The exact date when cannabis first entered Europe is unknown, although scholars believe it to have been very early. In fact, one of the oldest known objects associated with cannabis—a hemp rope dating to 26,900 BC—was discovered in 1997 in what was then Czechoslovakia. Cannabis was used in one form or another in countries across Europe as far back as the Middle Ages when hemp ropes first appeared on Italian ships.
But records and artifacts exist that suggest cannabis was in use in Europe even well before then. In Berlin, an urn dating from 500 BC was found containing cannabis leaves and seeds. One study tells of cannabis seeds being discovered in the “remains of Viking ships dating to the mid-ninth century.” During the Renaissance, French physician and author François Rabelais spoke of cannabis’ medicinal effects in his series of novels, The Life of Gargantua and Pantagruel. In England, the monarch Henry the VIII issued a decree under which farmers who didn’t raise hemp could be fined.
Cannabis in the Netherlands
Across the channel, early residents of the low-lying marshlands that eventually became the Netherlands cultivated hemp plants for use as fuel, food and fiber for clothing, rope and other goods. The cannabis shift in the Netherlands in the wake of the 1960s—when Holland transformed from being a fairly conservative lowland country into one of the most progressive nations in the West— is well known, but evidence suggests that cannabis was used in Holland for hundreds if not thousands of years.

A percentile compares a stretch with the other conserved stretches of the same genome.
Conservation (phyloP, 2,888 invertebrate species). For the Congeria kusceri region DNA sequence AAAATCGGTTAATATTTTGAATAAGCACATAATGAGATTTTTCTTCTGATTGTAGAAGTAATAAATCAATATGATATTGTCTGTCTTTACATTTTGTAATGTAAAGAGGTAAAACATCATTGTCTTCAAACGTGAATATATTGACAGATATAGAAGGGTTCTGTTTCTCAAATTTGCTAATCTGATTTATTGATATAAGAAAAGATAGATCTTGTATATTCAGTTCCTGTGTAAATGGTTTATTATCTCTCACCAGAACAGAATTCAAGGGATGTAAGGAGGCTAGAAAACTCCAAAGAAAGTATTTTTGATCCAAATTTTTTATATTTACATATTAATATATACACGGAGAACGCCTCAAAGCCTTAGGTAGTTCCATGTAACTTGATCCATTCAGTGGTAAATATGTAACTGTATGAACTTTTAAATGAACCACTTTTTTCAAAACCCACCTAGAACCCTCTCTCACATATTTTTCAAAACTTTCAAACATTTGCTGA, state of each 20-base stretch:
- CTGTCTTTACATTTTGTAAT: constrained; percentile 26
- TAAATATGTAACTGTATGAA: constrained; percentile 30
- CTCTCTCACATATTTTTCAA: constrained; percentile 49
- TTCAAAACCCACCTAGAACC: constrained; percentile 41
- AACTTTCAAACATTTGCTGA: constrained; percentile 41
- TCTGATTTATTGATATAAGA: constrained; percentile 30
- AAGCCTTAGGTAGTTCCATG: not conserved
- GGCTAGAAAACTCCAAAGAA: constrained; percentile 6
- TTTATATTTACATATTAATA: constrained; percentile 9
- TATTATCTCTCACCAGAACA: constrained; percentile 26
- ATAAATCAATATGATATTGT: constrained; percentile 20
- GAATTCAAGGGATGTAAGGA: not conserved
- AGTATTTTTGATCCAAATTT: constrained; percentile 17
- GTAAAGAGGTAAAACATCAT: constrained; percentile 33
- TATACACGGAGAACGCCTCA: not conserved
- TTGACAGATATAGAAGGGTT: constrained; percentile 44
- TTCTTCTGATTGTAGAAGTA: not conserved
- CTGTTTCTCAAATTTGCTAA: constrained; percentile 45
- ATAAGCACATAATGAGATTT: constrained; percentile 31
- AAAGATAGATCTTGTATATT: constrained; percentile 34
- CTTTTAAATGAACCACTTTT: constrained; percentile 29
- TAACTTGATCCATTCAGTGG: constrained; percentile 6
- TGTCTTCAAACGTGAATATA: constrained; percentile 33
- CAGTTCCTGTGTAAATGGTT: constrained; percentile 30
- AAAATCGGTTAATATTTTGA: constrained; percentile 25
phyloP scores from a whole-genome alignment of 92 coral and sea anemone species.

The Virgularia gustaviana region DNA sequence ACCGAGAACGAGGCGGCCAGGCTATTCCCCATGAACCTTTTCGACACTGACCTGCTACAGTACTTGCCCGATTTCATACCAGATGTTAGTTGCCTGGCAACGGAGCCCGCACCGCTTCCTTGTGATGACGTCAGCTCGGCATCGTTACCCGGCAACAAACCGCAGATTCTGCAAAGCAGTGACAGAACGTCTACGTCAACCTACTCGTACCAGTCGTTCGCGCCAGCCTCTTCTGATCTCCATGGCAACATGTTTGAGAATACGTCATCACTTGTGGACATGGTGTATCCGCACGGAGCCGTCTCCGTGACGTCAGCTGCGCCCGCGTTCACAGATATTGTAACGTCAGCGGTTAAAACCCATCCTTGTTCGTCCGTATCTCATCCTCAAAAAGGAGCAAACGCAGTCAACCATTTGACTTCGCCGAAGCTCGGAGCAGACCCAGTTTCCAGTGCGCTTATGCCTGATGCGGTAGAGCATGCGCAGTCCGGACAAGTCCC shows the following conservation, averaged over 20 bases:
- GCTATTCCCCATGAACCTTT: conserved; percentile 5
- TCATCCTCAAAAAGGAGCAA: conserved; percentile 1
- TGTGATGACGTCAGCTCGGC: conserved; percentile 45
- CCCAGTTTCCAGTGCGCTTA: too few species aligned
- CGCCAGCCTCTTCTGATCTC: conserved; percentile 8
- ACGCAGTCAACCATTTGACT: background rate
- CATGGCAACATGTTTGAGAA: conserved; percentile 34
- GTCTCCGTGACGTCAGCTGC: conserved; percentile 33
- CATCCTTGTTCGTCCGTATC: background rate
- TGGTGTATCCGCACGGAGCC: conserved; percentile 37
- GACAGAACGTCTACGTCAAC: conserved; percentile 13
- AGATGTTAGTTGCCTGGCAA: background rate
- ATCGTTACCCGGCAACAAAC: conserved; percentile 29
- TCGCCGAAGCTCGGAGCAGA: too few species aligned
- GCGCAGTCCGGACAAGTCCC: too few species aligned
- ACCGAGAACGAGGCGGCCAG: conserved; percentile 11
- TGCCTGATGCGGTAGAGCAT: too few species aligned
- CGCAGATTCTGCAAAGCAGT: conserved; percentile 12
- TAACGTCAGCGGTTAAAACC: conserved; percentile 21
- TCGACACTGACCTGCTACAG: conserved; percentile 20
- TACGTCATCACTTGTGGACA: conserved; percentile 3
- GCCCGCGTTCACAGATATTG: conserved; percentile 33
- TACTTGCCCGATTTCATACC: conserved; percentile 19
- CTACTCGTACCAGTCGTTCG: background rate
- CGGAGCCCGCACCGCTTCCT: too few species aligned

People smoked the leaves of hennep, the Dutch word for hemp, during the Dutch Golden Age when masters like Rembrandt established the Netherlands as Europe’s artistic center and when Dutch sea power and trading ruled the globe. As teas, spices and other exotic goods flooded in from around the world, Dutch farmers would blend their expensive imported tobacco with hemp leaves to make it last longer. It is not clear, however, how much THC was present in the plants being smoked at the time.
Cannabis in Ancient Greece
Despite cannabis laws that are among the strictest on the continent today, Greece has a history with cannabis that predates much of the rest of Europe. Because of its proximity to the Mediterranean, Greece has long been a conduit between East and West. Consequently, the Greek Isles have a long history of cannabis cultivation and use. One oft-cited passage from the historian Herodotus, dating from between 450 and 420 BC, documents the use of cannabis among nomadic Scythian tribes. Hemp rope from several hundred years earlier was also uncovered in tombs found in northern Greece.
As teas, spices and other exotic goods flooded in from around the world, Dutch farmers would blend their expensive imported tobacco with hemp leaves to make it last longer.